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This study examined the longitudinal association of depressive symptoms with grandchild care intensity and whether the association varies by household structure, residential area, and gender for Chinese grandparents.
The current study used survival analysis to investigate whether the type of placement (kin versus non-kin) related to the number of placement disruptions over time.
Drawing on a mixed method study of grandparent carers and service providers located in Western Australia, the authors of this article argue that there are important issues of inequity and injustice associated with being a grandcarer, in particular due to systemic and discursive failures to recognize the complexity and challenges of care provision.
This paper explores whether children removed from kinship placement should be considered trafficked children by presenting the experiences of some children in kinship placement in Nigeria.
In this How We Care series webinar, Family for Every Child presented the programming of three CSOs on how they are supporting kin carers and the vulnerable children in their care, in their respective regions.
An Australian research project explored the experience and support needs of young kinship carers and children in their care through analysis of census data and in‐depth interviews with young kinship carers and children/young people. This article describes the views of 16 young people.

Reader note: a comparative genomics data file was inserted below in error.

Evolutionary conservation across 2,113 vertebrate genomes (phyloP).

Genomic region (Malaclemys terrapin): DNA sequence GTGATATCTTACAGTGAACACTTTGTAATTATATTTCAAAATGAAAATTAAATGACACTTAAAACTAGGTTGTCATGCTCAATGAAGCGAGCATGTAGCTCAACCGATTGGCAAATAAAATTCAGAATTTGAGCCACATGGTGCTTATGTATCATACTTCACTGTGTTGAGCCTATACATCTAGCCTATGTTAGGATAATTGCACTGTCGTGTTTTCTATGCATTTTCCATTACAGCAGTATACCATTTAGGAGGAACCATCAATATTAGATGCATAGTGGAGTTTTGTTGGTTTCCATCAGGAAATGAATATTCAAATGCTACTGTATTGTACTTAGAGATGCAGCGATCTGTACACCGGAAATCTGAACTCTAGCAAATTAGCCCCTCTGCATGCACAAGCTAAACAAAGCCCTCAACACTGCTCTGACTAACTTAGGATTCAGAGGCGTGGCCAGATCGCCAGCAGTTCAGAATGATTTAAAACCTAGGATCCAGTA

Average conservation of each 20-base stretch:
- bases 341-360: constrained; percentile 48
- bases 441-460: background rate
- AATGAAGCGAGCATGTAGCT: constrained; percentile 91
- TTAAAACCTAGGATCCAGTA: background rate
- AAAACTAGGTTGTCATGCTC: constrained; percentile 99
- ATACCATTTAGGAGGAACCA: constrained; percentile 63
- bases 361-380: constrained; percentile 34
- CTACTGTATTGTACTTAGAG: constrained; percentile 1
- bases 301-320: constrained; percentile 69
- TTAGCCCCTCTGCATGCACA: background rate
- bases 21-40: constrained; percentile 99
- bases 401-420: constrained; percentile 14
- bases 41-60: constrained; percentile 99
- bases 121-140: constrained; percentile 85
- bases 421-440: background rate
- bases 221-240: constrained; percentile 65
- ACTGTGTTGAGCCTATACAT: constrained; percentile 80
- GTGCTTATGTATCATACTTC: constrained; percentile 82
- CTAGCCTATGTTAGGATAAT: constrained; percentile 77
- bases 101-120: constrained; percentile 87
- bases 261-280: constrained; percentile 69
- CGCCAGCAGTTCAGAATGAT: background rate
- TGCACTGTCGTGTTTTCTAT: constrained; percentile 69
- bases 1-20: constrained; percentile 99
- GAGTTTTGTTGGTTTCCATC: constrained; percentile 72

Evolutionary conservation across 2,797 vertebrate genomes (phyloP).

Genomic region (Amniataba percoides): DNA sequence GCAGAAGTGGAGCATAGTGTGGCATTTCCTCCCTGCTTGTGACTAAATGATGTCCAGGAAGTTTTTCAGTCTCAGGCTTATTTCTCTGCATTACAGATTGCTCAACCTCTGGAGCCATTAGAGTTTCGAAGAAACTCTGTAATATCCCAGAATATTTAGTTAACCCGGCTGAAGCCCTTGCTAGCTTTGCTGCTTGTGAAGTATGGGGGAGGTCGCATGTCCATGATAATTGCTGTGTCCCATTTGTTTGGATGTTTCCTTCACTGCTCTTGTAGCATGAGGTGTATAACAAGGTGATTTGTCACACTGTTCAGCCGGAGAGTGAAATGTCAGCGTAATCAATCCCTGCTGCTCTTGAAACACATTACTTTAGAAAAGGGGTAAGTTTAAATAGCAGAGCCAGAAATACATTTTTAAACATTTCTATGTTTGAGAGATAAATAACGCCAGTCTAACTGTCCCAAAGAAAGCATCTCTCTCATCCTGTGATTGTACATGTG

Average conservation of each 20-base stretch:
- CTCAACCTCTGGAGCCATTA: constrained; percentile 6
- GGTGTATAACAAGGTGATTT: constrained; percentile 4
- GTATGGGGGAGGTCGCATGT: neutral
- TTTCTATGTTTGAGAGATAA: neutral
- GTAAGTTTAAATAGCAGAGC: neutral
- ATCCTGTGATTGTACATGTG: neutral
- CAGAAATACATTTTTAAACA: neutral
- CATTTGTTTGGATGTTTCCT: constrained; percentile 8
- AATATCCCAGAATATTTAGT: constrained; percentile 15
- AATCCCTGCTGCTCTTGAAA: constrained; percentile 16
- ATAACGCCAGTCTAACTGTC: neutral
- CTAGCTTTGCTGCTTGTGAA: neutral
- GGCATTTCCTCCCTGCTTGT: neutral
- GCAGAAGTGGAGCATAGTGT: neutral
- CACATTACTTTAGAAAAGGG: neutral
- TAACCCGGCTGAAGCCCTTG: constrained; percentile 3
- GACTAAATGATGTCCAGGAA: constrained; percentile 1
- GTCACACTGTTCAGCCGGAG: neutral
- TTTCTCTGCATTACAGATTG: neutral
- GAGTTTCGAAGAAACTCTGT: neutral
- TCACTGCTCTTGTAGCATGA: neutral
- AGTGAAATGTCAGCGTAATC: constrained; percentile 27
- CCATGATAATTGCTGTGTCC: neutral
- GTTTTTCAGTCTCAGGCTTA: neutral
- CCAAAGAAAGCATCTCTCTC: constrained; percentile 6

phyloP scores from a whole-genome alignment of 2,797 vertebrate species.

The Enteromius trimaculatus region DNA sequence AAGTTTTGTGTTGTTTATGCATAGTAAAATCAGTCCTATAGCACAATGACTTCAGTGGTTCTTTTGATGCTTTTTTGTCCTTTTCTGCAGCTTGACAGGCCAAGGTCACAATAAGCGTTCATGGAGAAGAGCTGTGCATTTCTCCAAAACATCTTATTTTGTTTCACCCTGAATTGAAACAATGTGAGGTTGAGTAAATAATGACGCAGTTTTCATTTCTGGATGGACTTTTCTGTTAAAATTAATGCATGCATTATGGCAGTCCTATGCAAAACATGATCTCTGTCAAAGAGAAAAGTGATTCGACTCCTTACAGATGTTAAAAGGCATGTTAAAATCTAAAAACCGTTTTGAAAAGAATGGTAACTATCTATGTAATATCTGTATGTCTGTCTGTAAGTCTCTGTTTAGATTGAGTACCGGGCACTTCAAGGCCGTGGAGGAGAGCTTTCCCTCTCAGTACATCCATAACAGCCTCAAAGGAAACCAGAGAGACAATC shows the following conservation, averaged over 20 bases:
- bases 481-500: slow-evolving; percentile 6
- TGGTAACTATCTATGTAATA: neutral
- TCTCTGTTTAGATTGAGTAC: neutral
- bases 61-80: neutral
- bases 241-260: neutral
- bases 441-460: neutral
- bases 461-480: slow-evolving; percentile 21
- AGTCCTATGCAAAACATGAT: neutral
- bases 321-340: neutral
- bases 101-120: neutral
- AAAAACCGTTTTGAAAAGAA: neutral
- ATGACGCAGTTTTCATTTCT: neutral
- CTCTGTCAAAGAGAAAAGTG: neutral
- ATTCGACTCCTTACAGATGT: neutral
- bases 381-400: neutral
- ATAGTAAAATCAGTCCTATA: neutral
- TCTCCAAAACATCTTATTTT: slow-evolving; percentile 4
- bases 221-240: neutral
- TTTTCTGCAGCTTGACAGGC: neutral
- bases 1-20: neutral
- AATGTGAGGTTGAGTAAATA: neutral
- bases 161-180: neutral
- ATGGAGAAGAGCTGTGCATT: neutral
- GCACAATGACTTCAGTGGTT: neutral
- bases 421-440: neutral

This article explores evidence which shows that the use of ‘private family arrangements’ is motivated partly by a concern for subsidiarity, and partly by necessity: they provide a source of placements in cases where regulatory requirements and a lack of resources would otherwise make the placement challenging or impossible.
This qualitative evaluation was to determine the level of fidelity of Clark County Nevada’s Foster Kinship navigator program to its navigator program manual and to ascertain if Foster Kinship’s navigator program for formal kinship families met the minimum standard for promising practice.
This booklet emphasizes the importance of family based care for the care of orphaned and vulnerable children (OVC) in Kenya, provides answers to regularly asked questions, and lists current government efforts to support OVC, including the policy and legal frameworks and existing forms of family and community-based care.
"While Pennsylvania has made great strides in ensuring family preservation, placement with kin and the maintenance of kinship connections, there is an opportunity to identify strategies to increase these outcomes and become a national leader in putting families first," this report argues. The paper outlines concrete policy solutions that "can improve this trajectory, making Pennsylvania a model for other states [in the U.S.]."